S.Res.479 — A resolution supporting the goals and ideals of American Diabetes Month; Sponsor: Sen. Shaheen, Jeanne [D- NH]; Submitted in the Senate, considered, and agreed to without amendment and with a preamble by Unanimous Consent.

S.3386 — A bill to prevent, treat, and cure tuberculosis globally; Sponsor: Sen. Menendez, Robert [D-NJ]; Committees: Senate - Foreign Relations

S.3389 — A bill to amend title XIX of the Social Security Act to establish a demonstration project to improve outpatient clinical care for individuals with sickle cell disease; Sponsor: Sen. Booker, Cory A. [D-NJ]; Committees: Senate – Finance

S.3390 — A bill to increase research, education, and treatment for cerebral cavernous malformations; Sponsor: Sen. Lujan, Ben Ray [D-NM]; Committees: Senate - Health, Education, Labor, and Pensions

S.3393 — A bill to amend the Internal Revenue Code of 1986 to permanently extend the Health Coverage Tax Credit; Sponsor: Sen. Brown, Sherrod [D-OH]; Committees: Senate – Finance

S.3394 — A bill to amend the Federal Food, Drug, and Cosmetic Act with respect to emergency use authorization transparency; Sponsor: Sen. Hassan, Margaret Wood [D-NH]; Committees: Senate - Health, Education, Labor, and Pensions

S.3395 — A bill to amend the Federal Food, Drug, and Cosmetic Act with respect to records and other information inspections; Sponsor: Sen. Baldwin, Tammy [D-WI]; Committees: Senate - Health, Education, Labor, and Pensions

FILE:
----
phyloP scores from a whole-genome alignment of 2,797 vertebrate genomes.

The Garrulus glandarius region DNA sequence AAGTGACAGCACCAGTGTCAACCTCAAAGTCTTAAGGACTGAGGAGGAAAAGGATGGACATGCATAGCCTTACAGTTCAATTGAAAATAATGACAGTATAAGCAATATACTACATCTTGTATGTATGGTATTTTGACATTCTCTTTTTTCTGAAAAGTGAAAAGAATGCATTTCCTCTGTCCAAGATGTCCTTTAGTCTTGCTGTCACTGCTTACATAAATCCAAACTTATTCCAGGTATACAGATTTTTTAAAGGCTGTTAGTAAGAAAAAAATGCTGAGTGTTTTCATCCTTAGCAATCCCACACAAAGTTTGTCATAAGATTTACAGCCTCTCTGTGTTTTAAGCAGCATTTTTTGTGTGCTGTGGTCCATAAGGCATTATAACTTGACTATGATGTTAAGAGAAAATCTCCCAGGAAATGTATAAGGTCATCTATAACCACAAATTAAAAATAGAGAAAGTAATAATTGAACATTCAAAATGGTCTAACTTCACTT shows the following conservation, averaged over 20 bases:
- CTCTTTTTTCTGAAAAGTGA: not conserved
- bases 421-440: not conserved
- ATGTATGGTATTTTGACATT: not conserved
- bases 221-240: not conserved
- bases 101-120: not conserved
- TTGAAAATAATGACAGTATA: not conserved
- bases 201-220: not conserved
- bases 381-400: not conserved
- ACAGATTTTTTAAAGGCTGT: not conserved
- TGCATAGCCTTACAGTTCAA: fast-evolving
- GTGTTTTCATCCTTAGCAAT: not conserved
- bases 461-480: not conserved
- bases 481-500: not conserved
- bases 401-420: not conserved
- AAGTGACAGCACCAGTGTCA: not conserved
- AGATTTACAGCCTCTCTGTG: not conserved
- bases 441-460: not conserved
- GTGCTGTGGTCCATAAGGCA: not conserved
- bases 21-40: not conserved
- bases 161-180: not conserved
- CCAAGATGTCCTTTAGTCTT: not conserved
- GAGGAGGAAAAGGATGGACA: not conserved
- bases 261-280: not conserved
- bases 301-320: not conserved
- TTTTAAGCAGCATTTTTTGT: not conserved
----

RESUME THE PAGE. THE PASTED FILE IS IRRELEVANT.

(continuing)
H.Res.856 — Expressing support for the designation of “National Amplified Musculoskeletal Pain Syndrome Awareness Day”; Sponsor: Rep. Wild, Susan [D-PA-7]; Committees: House - Energy and Commerce

H.R.6257 — To prohibit the Federal Government from imposing a vaccine mandate on individuals traveling on public or private transportation for hire within the United States, and for other purposes; Sponsor: Rep. Webster, Daniel [R-FL-11]; Committees: House - Transportation and Infrastructure

H.R.6271 — To amend the Internal Revenue Code of 1986 to improve access to health care through expanded health savings accounts, and for other purposes; Sponsor: Rep. LaTurner, Jake [R-KS-2]; Committees: House - Ways and Means; Energy and Commerce; Judiciary

H.R.6273 — To direct the Secretary of Veterans Affairs to establish the Zero Suicide Initiative pilot program of the Department of Veterans Affairs; Sponsor: Rep. Lee, Susie [D-NV-3]; Committees: House - Veterans’ Affairs